ANNAPOLIS – Eleven-year-old Kimberly Breeding doesn’t think much of smokers.
“I like healthy people like myself,” said the seventh-grader from Caroline County. “I stay away from smoke because it’s hazardous to your health.”
Kimberly and more than 600 seventh-graders from across the state converged on Annapolis Thursday to lobby their legislators for tougher anti-smoking laws.
The second “Kid’s Day in Annapolis” was also a chance for the lawmakers to talk their younger constituents, said Veronique Diricker, Eastern Shore director for the American Lung Association, which with the American Heart Association and the American Cancer Society sponsored the event.
Del. Cornell Dypski, D-Baltimore, took advantage of the opportunity to tell of his struggle to quit smoking 12 years ago. “I hope they learn the basic lesson not to start smoking,” he said.
Unfortunately, that message came too late for Sabrina Hall, 14, who started when she was 10 years old. “I guess I was trying to be cool, trying to fit in with the older kids,” said the Garrett Park resident.
Her father, James Hall, is particularly concerned because Sabrina’s mother died of colon cancer in November, and he has battled esophageal cancer and suffered three heart attacks due to smoking.
“[Sabrina] is going to give it up soon,” James Hall said. “She did promise my wife she would give it up by my wife’s birthday, which was Christmas.”
Cumberland residents Daniel Stevens and Ryan VanLeet, however, have vowed not to start the habit. The 12-year-olds could have passed for medical experts as they spoke earnestly about why smoking should be banned in restaurants, as well as why tougher laws are needed for teens.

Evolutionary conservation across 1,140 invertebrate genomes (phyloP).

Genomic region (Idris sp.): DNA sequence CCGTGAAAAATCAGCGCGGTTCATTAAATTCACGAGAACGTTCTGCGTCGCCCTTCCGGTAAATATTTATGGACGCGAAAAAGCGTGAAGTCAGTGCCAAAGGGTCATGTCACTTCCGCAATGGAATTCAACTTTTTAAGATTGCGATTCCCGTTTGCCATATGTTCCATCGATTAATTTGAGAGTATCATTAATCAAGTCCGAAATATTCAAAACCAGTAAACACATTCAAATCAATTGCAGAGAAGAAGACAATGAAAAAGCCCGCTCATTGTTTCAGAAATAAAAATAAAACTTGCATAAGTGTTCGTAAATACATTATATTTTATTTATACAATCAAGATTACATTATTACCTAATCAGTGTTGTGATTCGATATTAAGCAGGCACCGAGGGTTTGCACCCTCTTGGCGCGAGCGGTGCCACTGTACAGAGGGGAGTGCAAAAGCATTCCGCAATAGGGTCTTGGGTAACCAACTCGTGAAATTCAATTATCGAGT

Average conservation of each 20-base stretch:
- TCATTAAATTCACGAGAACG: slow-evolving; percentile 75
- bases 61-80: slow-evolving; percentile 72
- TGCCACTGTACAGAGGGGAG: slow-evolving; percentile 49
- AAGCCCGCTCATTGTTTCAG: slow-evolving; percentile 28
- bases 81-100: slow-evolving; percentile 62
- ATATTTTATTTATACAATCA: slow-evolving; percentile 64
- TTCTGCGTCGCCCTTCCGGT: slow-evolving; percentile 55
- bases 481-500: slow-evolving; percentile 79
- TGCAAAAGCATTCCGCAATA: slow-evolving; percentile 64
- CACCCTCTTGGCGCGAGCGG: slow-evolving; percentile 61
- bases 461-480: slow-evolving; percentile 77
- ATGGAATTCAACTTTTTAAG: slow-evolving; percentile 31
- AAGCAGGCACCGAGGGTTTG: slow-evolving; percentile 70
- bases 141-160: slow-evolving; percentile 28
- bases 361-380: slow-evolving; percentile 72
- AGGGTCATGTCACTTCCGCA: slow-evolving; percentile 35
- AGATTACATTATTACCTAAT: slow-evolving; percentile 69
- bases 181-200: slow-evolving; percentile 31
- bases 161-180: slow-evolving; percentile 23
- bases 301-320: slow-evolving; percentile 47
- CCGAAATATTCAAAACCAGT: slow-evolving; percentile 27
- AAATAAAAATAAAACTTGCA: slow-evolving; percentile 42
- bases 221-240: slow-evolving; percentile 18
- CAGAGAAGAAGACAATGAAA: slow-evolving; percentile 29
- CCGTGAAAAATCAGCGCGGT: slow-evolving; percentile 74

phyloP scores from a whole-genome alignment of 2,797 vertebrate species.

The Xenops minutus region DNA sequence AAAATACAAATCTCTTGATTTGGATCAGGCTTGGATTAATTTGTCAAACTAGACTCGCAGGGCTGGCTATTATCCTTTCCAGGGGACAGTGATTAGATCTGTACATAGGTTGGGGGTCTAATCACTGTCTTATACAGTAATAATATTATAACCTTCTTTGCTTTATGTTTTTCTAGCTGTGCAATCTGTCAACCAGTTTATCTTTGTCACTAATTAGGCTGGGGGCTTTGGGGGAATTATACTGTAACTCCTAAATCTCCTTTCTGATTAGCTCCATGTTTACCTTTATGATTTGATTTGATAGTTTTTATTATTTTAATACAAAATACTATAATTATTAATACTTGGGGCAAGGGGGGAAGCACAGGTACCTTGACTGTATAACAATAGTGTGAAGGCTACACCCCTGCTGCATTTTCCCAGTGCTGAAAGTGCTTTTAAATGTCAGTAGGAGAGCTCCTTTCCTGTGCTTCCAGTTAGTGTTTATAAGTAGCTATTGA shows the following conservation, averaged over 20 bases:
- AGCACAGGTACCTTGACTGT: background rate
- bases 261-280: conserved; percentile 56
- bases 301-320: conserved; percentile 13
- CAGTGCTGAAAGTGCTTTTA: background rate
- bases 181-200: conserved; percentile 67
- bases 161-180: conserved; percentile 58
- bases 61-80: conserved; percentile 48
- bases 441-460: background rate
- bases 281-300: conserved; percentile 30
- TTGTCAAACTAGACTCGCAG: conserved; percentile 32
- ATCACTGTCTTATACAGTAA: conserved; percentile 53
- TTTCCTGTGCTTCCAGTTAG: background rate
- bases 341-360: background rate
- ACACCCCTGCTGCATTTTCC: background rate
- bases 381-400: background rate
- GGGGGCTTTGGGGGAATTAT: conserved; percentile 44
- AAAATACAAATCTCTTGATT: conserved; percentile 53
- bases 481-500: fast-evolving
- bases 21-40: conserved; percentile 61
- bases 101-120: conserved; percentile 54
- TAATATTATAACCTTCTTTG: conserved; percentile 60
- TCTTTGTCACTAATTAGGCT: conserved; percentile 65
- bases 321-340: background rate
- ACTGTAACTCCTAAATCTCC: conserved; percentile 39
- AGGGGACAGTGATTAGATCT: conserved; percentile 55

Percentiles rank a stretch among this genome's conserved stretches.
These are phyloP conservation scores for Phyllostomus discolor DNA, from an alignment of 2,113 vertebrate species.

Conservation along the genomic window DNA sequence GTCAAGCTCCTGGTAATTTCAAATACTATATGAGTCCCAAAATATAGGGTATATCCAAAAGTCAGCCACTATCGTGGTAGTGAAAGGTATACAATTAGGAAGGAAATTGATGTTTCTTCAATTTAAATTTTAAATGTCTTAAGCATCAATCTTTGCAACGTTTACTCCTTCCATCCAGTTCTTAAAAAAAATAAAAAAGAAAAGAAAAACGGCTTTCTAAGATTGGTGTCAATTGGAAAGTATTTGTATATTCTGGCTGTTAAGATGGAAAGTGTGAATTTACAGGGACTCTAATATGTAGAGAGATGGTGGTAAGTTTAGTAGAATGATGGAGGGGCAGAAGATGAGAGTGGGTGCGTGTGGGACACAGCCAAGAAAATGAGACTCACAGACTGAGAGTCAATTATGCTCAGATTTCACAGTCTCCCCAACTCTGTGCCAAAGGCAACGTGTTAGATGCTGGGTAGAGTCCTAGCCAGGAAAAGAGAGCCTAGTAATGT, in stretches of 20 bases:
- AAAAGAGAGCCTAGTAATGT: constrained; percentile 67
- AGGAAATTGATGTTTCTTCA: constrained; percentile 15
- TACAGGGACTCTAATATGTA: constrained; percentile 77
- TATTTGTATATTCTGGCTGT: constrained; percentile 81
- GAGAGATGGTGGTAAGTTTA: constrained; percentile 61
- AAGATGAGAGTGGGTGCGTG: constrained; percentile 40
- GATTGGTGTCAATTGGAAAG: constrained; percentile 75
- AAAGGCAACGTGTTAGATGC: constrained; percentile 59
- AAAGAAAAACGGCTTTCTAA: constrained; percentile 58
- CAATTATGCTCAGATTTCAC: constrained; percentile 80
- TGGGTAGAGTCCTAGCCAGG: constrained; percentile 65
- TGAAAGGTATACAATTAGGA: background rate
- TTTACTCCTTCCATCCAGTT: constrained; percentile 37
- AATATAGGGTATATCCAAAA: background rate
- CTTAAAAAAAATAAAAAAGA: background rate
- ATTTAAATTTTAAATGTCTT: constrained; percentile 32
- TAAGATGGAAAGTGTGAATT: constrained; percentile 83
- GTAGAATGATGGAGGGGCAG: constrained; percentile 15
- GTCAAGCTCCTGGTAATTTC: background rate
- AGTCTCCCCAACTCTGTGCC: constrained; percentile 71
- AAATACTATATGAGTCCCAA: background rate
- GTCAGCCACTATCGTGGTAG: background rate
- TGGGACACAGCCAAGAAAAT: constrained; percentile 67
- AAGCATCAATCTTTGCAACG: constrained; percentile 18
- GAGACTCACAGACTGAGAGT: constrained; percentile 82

“We want to prove to the legislators that minors are getting cigarettes,” said Daniel.
Cheryl Webber, 12, of St. Mary’s County had a similar message for her lawmakers.
“I want to tell them I have plenty of friends and some of them smoke,” she said. “They go to the bowling alley or a hotel and get cigarettes from a vending machine.”
Sen. Richard Colburn, R-Dorchester, was impressed with stories of convenience store clerks’ failure to enforce the law. The kids “really feel the clerks know the law, they just want to make the almighty dollar,” he said.
He noted the experiment described by two Charles County students, Bree Morriss and Jill Rice, in which they attempted to buy cigarettes from 10 local stores.
The two 13-year-olds said they came away with seven packs – five bought over the counter. A clerk at one store asked if they were over 16; another asked their age but sold the cigarettes after they told him they were 13.
It is illegal to sell tobacco to minors, but that law is rarely enforced, said Sen. Philip Jimeno, D-Anne Arundel.
With several anti-smoking measures being considered by lawmakers this year, Del. Salima Siler Marriott, D-Baltimore and a proponent of anti-smoking laws, was thrilled with the enthusiastic response to her pleas for support.
Marriott encouraged the audience to call their legislators and lobby for tougher restrictions. “[The students] are excited about being in power,” she said.
Their dedication was important to Martin Wasserman, secretary of Maryland’s Department of Health and Mental Hygiene, who warned of the dangers of smoking and secondhand smoke. A recent study showed the state has one of the nation’s highest cancer death rates, and 41 percent of the state’s cancer cases are caused by cigarettes, he said. “We must do what we can to get rid of cigarettes and keep our air clean,” Wasserman said. -30-